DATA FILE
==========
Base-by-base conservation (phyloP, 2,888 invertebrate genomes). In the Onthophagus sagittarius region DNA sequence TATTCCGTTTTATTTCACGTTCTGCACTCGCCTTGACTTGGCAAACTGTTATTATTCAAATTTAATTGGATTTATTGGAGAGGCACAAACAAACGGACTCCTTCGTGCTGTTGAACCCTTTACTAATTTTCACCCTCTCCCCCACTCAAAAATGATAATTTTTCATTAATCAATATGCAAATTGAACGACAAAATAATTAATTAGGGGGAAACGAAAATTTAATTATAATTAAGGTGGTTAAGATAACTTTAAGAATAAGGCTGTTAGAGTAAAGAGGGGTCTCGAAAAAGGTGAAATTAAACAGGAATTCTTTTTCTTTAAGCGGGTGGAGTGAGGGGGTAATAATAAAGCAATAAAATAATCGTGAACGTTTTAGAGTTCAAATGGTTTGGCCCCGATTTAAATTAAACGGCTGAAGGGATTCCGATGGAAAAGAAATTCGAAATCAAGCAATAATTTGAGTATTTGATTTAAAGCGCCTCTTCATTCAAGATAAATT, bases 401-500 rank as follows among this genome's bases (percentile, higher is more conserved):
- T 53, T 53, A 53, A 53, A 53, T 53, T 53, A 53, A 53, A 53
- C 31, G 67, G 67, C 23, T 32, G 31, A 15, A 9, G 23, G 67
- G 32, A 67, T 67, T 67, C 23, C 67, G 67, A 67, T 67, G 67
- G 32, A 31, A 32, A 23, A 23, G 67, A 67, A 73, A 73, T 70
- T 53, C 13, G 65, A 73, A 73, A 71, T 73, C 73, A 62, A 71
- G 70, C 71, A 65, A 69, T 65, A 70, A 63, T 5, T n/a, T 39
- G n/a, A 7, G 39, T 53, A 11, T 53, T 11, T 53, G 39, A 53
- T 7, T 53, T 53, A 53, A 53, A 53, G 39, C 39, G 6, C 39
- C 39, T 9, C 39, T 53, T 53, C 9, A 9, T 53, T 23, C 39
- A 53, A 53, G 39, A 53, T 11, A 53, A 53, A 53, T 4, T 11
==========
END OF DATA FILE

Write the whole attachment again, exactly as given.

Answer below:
Base-by-base conservation (phyloP, 2,888 invertebrate genomes). In the Onthophagus sagittarius region DNA sequence TATTCCGTTTTATTTCACGTTCTGCACTCGCCTTGACTTGGCAAACTGTTATTATTCAAATTTAATTGGATTTATTGGAGAGGCACAAACAAACGGACTCCTTCGTGCTGTTGAACCCTTTACTAATTTTCACCCTCTCCCCCACTCAAAAATGATAATTTTTCATTAATCAATATGCAAATTGAACGACAAAATAATTAATTAGGGGGAAACGAAAATTTAATTATAATTAAGGTGGTTAAGATAACTTTAAGAATAAGGCTGTTAGAGTAAAGAGGGGTCTCGAAAAAGGTGAAATTAAACAGGAATTCTTTTTCTTTAAGCGGGTGGAGTGAGGGGGTAATAATAAAGCAATAAAATAATCGTGAACGTTTTAGAGTTCAAATGGTTTGGCCCCGATTTAAATTAAACGGCTGAAGGGATTCCGATGGAAAAGAAATTCGAAATCAAGCAATAATTTGAGTATTTGATTTAAAGCGCCTCTTCATTCAAGATAAATT, bases 401-500 rank as follows among this genome's bases (percentile, higher is more conserved):
- T 53, T 53, A 53, A 53, A 53, T 53, T 53, A 53, A 53, A 53
- C 31, G 67, G 67, C 23, T 32, G 31, A 15, A 9, G 23, G 67
- G 32, A 67, T 67, T 67, C 23, C 67, G 67, A 67, T 67, G 67
- G 32, A 31, A 32, A 23, A 23, G 67, A 67, A 73, A 73, T 70
- T 53, C 13, G 65, A 73, A 73, A 71, T 73, C 73, A 62, A 71
- G 70, C 71, A 65, A 69, T 65, A 70, A 63, T 5, T n/a, T 39
- G n/a, A 7, G 39, T 53, A 11, T 53, T 11, T 53, G 39, A 53
- T 7, T 53, T 53, A 53, A 53, A 53, G 39, C 39, G 6, C 39
- C 39, T 9, C 39, T 53, T 53, C 9, A 9, T 53, T 23, C 39
- A 53, A 53, G 39, A 53, T 11, A 53, A 53, A 53, T 4, T 11